It was fairly obvious where the Little Bitterns were located as, after a walk of about 10 or 15 minutes, I came across a large crowd (at least as large as those watching the Pratincole) all intently staring at the reed beds. I could hear one Little Bittern barking in the distance and tried to take some video though unfortunately the song was barely audible. Apparently, the last sighting had been at 7:30 a.m. despite the number of people all watching there so it was clearly a hard job actually to see one and as I'd already seen one in the UK (here at Ham Wall as it happened when they bred a few years ago) I decided not to hang around but instead headed back towards the Pratincole at the second viewing platform.
I arrived back to find that the Pratincole was on one of its rest breaks but that the two Glossy Ibis were now on show which was a nice bonus and I took a few record snaps.
|The two Glossy Ibis|
Having now seen or at least heard all the rarities on offer (Pratincole, Great White Egret, Little Bittern and Glossy Ibis) I decided to head back to the car park to dump most of my stuff and then spend my remaining time rummaging around the car park ponds to see if I could find these Scarce Blue-tailed Damsels. On the way I took snaps of any interesting flowers though much of the flora was starting to look rather tired: the plentiful Hemlock was going over, to be replaced by Hogweed and there was quite a bit of Tufted Vetch and Meadow Vetchling in amongst the Nettles and I found a few Marsh Woundwort dotted about here and there.
When I was almost back at the car I bumped into Dave Chown, whom I know well from my autumn Cornish birding trips. He was there to pay homage to the first Collard Pratincole in Somerset since 1858 and we chatted amiably for a while before going out separate ways. Back at the car I dumped most of my gear and headed back to check out the ponds. There were three small ponds, two which had quite a few reeds and one which was more open. There were loads of dragonflies buzzing around, mostly on the open one with several Emperors, a Brown Hawker, loads of Four-spotted Chasers, a few Black-tailed Skimmers and Common Darters all to be seen. The ponds were nice and small and there was easy access along the sides and I decided that it was one of the nicest spots I've visited for Odonata'ing. I busied myself taking snaps of the various dragonflies.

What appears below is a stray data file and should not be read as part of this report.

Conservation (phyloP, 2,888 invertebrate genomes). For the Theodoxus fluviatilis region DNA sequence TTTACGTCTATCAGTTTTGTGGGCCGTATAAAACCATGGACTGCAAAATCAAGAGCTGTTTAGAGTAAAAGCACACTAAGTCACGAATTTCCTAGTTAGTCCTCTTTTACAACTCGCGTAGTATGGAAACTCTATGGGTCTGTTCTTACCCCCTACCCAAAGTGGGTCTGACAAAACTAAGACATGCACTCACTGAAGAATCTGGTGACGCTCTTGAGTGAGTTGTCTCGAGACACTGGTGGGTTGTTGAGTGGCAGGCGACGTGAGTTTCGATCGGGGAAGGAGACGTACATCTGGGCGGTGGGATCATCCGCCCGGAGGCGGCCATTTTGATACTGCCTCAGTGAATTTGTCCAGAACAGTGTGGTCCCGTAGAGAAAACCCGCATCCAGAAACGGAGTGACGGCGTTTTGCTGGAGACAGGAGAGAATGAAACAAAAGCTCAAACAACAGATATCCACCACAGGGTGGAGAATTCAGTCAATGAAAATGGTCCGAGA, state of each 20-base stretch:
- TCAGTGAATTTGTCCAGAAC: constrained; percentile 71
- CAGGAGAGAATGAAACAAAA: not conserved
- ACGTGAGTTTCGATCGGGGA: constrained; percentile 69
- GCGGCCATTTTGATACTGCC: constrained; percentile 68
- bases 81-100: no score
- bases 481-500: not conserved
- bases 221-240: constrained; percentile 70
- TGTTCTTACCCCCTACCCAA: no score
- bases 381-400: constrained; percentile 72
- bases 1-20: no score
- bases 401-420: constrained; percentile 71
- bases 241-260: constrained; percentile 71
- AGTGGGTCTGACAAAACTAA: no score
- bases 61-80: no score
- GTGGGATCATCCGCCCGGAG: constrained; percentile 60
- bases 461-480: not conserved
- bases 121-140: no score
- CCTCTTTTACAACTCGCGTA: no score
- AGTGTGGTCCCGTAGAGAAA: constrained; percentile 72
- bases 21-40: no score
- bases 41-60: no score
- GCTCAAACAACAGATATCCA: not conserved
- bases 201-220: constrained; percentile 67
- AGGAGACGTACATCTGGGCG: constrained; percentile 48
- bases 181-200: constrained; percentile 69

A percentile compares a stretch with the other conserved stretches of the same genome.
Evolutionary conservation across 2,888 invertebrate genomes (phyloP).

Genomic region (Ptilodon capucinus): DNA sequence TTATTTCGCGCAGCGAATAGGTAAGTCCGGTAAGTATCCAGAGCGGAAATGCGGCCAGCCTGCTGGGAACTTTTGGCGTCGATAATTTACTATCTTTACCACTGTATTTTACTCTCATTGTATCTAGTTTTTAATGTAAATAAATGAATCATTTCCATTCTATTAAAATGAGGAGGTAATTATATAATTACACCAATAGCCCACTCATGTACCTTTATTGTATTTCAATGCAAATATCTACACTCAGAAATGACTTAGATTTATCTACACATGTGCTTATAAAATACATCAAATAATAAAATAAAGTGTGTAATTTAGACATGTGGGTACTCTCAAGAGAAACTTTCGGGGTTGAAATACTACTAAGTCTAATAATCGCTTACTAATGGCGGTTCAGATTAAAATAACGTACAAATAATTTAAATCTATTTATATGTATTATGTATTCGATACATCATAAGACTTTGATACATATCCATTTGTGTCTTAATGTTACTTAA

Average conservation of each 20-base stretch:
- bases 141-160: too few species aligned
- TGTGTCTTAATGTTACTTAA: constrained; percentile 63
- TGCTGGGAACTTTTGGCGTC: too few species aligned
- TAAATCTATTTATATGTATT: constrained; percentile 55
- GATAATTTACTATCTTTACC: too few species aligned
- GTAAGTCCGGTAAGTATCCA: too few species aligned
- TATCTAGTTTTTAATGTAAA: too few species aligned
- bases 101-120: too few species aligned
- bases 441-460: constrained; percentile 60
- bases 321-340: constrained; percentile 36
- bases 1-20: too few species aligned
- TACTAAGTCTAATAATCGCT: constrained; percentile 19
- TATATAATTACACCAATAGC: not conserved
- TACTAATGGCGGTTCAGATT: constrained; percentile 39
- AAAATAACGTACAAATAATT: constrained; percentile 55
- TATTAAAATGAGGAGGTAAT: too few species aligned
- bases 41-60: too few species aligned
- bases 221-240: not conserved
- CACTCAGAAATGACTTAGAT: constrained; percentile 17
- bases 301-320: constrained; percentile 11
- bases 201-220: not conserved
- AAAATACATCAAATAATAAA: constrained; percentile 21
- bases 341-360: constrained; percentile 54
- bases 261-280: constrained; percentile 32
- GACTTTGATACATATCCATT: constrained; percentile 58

|Ovipositing female Brown Hawker|
|Ovipositing female Emperor|
|There were loads of these small Perez's Frogs along the banks - an introduction from the continent|
Despite all the wonderful dragonflies, one of the reasons why I was there was to look for rarer Damselflies. There were modest numbers of Damsels around, mostly Blue-tailed with some Common Blues in amongst them.
In my search for Scarce BT's was very much focused in on the blue markings of the tail and finally thought that I'd found one until I looked at the eyes and realised that it was a Red-eyed type. Later when some other enthusiasts arrived they pointed out that rather than Red-eyed it was actually a Small Red-eyed and now that they mentioned it the eye colour was different and there was indeed the diagnostic different pattern to the tail segments that had got me thinking of Scarce Blue-tailed in the first place.
|Small Red-eyed Damselfly|
I'd soon got several other people interested in looking for the Scarce Blue-tailed Damsels and someone took a photo of what they though might be one and as we all crowded around looking at the back of the camera it did indeed look good though now that I think about it back home I think that it too was a Small Red-eyed. Despite a good deal of searching on my part I couldn't turn up anything that wasn't just a regular Blue-tailed and in the end I had to admit defeat and I headed back to the car. Still I couldn't really complain: I'd got a new UK bird tick, seen three other scarce birds and indulged in a great bit of Odonata'ing. I fired up the Gnome mobile and headed back on the long slog towards Oxfordshire, arriving back at around 5:30 for my usual celebratory cup of tea. It had been another great day out.